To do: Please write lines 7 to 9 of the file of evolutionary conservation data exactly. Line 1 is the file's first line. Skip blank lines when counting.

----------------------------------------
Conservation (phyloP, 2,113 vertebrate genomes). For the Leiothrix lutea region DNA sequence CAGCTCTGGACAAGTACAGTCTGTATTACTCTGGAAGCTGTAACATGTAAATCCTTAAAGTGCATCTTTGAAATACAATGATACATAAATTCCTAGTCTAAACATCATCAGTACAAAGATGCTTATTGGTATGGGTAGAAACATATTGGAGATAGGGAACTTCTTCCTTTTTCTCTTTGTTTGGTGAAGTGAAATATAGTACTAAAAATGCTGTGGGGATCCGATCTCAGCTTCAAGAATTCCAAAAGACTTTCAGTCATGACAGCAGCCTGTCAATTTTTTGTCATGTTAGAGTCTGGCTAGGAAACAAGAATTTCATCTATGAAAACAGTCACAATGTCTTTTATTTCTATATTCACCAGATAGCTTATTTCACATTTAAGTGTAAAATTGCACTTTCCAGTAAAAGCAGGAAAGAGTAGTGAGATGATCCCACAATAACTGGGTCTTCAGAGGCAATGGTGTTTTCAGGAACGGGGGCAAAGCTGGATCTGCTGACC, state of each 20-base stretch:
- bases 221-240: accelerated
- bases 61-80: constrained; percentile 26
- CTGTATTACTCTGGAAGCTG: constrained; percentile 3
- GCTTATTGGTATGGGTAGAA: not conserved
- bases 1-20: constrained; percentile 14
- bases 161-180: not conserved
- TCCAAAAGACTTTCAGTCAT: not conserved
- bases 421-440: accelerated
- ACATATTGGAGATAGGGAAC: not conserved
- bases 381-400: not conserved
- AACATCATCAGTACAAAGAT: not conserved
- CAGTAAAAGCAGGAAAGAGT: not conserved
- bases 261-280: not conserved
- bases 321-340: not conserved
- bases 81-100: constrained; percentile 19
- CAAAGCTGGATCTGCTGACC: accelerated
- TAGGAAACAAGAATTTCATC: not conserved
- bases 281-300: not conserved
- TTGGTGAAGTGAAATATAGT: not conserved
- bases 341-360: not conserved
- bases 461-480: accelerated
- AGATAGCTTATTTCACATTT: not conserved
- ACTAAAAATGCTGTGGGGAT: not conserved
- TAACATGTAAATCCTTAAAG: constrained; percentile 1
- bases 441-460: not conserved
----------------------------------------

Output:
- bases 161-180: not conserved
- TCCAAAAGACTTTCAGTCAT: not conserved
- bases 421-440: accelerated